WASHINGTON -- Bush administration lawyers asked the Supreme Court yesterday to reinstate the first federal law banning a late-term abortion procedure, arguing that it should be outlawed because it is gruesome and is "never medically indicated" as a safer surgical procedure. The government's appeal asks the court to overturn the decision of a U.S. appeals court in St. Louis, which struck down the federal law as unconstitutional. It came on the same day the Senate took up the nomination of Judge John G. Roberts Jr. as chief justice of the United States.
NEWS
By NEW YORK TIMES NEWS SERVICE | January 23, 1996
WASHINGTON -- Tens of thousands of abortion opponents gathered in Washington yesterday, as they have each of the last 22 years on the anniversary of the landmark Supreme Court ruling that legalized abortion, to press the government for changes in the law.On this occasion, a principal focus of the march was to support legislation that would outlaw a rarely used late-term form of abortion. Both the Senate and the House have passed versions of such a bill, but President Clinton has said he will veto it.Both sides in the abortion debate see the legislation as important, as it is the first time since the Supreme Court legalized abortion in 1973 that Congress has voted to ban any method of abortion.
NEWS
By Sandy Banisky and Sandy Banisky,SUN NATIONAL STAFF | November 17, 1995
Political disputes over abortion aren't new. But with the Partial-Birth Abortion Ban Act, up for Senate hearings today, supporters and opponents disagree on everything but the bill's punctuation.They argue over what, exactly, the term "partial-birth abortion" means; how often the procedure is done, and whether a ban is constitutional.And they disagree on whether Congress, instead of doctors, should be regulating a medical procedure.The bill would ban what both sides agree is a grim form of late-term abortion.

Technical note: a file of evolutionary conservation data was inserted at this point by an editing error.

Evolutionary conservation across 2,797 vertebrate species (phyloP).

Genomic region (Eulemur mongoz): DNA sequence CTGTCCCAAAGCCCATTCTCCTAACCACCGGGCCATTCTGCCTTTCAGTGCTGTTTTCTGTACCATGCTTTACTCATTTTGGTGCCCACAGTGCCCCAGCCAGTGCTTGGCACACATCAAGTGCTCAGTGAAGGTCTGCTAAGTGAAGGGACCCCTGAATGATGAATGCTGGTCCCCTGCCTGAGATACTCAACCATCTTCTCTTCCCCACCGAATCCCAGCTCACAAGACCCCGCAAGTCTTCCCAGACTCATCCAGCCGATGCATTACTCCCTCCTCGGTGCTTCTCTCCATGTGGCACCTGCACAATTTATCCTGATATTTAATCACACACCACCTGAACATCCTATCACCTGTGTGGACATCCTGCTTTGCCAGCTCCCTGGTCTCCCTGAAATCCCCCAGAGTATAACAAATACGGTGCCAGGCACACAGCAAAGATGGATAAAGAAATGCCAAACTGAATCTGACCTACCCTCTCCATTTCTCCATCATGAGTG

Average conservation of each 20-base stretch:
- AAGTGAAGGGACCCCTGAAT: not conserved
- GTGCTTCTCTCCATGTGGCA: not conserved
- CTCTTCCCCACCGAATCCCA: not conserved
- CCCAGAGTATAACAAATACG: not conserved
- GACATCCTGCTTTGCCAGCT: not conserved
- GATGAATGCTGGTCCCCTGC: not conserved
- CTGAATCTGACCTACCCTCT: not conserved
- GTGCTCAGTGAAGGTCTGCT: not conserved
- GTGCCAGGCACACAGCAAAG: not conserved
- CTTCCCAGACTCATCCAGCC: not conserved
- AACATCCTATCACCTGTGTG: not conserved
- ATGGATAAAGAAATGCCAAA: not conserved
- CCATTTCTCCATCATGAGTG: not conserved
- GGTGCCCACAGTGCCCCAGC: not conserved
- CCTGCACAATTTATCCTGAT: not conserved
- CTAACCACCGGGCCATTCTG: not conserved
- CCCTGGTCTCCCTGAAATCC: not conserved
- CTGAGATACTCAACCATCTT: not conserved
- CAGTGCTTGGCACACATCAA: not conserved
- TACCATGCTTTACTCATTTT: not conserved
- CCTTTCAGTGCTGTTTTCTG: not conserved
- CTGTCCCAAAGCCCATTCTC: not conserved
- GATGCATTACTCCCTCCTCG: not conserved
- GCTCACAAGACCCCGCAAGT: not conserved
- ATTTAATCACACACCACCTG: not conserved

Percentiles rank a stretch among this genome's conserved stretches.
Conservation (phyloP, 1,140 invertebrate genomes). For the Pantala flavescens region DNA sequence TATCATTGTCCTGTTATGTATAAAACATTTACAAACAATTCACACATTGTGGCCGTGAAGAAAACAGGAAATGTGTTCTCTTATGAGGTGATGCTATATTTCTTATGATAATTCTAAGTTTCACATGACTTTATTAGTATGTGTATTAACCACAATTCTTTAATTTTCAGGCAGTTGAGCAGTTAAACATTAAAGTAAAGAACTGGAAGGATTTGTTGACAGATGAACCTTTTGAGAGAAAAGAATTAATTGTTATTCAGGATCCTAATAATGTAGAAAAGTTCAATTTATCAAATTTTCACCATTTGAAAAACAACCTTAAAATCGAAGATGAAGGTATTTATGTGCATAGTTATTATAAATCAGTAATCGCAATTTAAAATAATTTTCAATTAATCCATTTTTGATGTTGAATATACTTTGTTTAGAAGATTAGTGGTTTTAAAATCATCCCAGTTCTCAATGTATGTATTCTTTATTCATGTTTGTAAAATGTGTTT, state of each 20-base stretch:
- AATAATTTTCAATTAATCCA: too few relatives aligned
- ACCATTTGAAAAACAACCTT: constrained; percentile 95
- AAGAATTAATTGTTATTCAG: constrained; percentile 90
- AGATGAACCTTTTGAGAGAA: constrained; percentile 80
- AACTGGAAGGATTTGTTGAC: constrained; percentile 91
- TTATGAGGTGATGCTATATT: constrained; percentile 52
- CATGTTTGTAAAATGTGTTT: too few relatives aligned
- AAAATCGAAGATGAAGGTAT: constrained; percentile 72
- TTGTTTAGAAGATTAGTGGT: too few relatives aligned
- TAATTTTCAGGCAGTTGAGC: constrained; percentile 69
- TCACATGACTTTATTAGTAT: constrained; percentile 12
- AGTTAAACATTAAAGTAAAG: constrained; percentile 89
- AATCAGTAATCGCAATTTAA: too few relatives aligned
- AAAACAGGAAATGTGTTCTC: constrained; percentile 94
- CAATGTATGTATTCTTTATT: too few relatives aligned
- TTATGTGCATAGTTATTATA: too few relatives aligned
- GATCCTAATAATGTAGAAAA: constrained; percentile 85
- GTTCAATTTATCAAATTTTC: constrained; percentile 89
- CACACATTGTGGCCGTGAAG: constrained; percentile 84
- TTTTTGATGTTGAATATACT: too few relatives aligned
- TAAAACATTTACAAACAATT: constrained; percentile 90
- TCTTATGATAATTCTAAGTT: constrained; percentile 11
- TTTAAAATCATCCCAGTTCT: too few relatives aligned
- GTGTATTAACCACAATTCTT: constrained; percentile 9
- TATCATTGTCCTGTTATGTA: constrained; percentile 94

NEWS
By Lyle Denniston and Lyle Denniston,SUN NATIONAL STAFF | April 26, 2000
WASHINGTON -- The new wave of bans on certain late-term abortions -- laws that exist in nearly identical form in 31 states -- appeared to be in constitutional trouble in the Supreme Court yesterday. Justices who remain from the coalition that last upheld abortion rights eight years ago, along with newer justices, questioned the breadth of a Nebraska law. Their skepticism put in doubt the constitutionality of similar laws in other states and nearing passage in Congress. Maryland has no such law. As the justices held a hearing on their first abortion-rights case since 1992, protesters from both sides of the issue milled around noisily on the court's front sidewalk.
NEWS
April 6, 1999
NO matter how they phrase it, anti-abortion advocates' efforts to craft a bill banning so-called "partial-birth" abortions fail to pass constitutional muster. When the measure comes up for a vote in the House Environmental Matters Committee, it should be killed.Maryland's attorney general says the most recent effort is unconstitutional on several grounds. It is a back-door attempt by abortion opponents to chip away at the legal right of a woman to have the procedure in this state.Abortion decisions are best left to a woman and her physician.